Lettings News

England rental hotspots highlighted by latest lettings research

Em Morley - April 4, 2022

Areas with the most rental demand have been highlighted by research from lettings agent Barrows and Forrester.

The research looked into demand from tenants based on the ratio of available rental properties that have already been let.

The Barrows and Forrester Rental Demand Index monitors rental listings across the nation, taking an average demand score for each English county based on which has the highest number of properties already let as a percentage of all rental listings.

The analysis of all 49 English counties shows that, on average, 40% of all rental properties listed on the market during the first quarter of 2022 had already been let.

West Sussex has seen the most demand, where 69% of all rental properties had been already let in Q1. Demand is also strong in Cornwall (65%), Wiltshire (63%), Suffolk (60%), Bristol (59%), the Isle of Wight (57%), Dorset (56%), Shropshire (55%), Rutland (55%) Somerset (54%) and Cambridge (54%).

Rental demand is at its lowest in West Yorkshire, where just 19% of all listed rental properties have been taken by tenants. Demand was also lower in Leicestershire (22.9%), West Midlands County (23%), the City of London (26%), Merseyside (27%), Lancashire (29%), East Riding (30%), South Yorkshire (31%), Tyne & Wear (31%), and Lincolnshire (32%).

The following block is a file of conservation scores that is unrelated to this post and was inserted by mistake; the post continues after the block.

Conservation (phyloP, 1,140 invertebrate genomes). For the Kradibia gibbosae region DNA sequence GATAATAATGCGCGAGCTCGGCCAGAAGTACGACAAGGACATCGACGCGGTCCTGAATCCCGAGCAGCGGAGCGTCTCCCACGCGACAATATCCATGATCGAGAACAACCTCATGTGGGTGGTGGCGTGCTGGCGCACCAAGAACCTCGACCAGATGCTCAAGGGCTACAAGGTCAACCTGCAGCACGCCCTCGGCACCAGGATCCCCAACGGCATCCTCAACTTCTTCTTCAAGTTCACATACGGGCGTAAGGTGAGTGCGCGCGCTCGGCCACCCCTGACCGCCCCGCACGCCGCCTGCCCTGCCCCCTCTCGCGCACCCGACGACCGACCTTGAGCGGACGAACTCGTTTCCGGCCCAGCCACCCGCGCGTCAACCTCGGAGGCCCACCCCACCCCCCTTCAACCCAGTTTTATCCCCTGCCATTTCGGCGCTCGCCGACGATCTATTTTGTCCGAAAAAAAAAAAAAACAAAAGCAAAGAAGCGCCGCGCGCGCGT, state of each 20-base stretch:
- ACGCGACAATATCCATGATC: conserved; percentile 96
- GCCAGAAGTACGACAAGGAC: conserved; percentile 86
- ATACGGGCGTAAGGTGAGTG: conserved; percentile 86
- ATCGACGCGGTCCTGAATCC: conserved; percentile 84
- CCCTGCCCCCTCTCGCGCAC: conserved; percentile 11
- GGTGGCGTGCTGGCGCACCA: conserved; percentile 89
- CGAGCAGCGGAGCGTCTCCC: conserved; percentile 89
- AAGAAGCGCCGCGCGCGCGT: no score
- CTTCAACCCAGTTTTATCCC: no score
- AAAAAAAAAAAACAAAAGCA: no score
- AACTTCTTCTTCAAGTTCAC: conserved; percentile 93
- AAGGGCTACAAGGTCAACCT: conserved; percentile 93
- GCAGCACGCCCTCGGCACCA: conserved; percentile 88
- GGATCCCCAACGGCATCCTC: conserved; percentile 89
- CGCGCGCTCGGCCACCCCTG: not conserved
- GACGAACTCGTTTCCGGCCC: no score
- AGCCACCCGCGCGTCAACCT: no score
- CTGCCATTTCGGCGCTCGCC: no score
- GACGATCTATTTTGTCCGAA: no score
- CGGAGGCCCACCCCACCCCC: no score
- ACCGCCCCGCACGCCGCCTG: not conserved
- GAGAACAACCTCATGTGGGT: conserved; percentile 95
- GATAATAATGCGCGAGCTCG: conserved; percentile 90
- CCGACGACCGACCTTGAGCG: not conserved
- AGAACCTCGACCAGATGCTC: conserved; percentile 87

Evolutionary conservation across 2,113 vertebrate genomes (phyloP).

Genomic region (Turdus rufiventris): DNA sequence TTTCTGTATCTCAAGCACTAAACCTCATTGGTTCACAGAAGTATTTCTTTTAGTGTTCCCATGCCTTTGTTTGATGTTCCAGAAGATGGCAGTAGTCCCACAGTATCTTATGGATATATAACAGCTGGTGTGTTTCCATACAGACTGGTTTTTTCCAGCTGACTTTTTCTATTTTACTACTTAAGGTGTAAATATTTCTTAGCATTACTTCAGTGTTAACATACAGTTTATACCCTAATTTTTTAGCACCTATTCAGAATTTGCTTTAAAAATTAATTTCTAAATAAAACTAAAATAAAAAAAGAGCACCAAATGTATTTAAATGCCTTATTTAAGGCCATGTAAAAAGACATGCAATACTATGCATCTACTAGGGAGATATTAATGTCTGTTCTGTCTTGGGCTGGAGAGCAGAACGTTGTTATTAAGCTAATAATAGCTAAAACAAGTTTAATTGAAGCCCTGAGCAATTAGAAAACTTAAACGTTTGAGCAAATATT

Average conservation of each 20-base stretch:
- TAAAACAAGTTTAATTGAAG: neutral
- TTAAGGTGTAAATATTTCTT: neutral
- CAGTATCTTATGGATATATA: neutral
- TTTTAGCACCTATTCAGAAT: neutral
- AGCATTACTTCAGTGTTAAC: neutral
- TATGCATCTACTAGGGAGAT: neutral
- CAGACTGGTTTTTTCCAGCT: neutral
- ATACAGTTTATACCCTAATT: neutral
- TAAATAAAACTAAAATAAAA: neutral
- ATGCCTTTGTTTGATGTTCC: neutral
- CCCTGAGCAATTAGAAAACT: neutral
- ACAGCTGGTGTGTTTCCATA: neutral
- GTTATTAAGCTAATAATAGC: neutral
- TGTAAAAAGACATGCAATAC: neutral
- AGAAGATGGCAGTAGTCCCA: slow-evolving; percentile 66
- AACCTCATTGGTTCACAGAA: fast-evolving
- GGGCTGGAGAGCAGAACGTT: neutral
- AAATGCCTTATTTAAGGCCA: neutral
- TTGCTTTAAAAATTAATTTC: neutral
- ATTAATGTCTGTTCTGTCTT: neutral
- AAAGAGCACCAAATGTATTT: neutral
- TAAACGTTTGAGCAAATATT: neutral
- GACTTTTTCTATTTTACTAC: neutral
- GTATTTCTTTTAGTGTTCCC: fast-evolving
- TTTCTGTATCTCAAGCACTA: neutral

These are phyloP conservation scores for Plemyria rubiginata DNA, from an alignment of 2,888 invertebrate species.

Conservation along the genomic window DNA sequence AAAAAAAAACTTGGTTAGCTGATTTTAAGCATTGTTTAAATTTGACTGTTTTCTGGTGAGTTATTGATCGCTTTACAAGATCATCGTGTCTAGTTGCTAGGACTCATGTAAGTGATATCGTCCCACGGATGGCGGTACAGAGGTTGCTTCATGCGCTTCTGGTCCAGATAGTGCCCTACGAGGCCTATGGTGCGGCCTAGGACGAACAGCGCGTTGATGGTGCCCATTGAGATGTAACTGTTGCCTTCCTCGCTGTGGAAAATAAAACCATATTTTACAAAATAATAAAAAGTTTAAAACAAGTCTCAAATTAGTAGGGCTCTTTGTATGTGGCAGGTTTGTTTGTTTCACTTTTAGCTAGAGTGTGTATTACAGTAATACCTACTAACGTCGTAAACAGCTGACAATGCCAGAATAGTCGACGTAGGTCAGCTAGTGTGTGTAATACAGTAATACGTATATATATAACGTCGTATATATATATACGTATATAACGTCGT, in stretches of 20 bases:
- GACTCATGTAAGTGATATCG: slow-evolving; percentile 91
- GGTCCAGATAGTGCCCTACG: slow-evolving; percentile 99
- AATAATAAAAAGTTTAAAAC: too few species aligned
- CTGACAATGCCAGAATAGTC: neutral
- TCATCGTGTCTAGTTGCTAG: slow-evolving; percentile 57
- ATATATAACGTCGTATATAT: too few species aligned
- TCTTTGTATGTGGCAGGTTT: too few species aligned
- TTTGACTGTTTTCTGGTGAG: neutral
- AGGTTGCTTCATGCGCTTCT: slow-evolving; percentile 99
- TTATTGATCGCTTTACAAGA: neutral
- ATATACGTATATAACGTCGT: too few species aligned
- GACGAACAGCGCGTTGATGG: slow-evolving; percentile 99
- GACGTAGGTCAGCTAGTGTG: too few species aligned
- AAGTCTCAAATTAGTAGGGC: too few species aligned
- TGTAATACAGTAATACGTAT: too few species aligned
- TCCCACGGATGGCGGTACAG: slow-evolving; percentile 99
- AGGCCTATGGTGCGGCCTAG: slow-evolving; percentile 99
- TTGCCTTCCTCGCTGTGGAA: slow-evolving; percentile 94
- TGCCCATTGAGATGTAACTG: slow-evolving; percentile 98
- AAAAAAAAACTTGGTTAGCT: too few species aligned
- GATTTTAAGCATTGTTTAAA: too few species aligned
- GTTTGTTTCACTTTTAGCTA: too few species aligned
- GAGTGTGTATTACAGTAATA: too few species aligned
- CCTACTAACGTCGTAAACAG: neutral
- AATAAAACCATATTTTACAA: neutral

James Forrester, Managing Director of Barrows and Forrester, comments:“We’ve seen a fairly strong start to the year where rental demand levels are concerned, although it’s fair to say that an air of pandemic influence remains despite a return to normality after what has been a strange few years, to say the least.

“Demand across more urban and industrialised areas of the is still slightly more muted compared to pre-pandemic levels, while country and coastal pockets of the market continue to see very high demand. 

“It will be interesting to see how this balance shifts over the coming months as we expect that demand for rental properties across major cities, in particular, will start to build considerably.”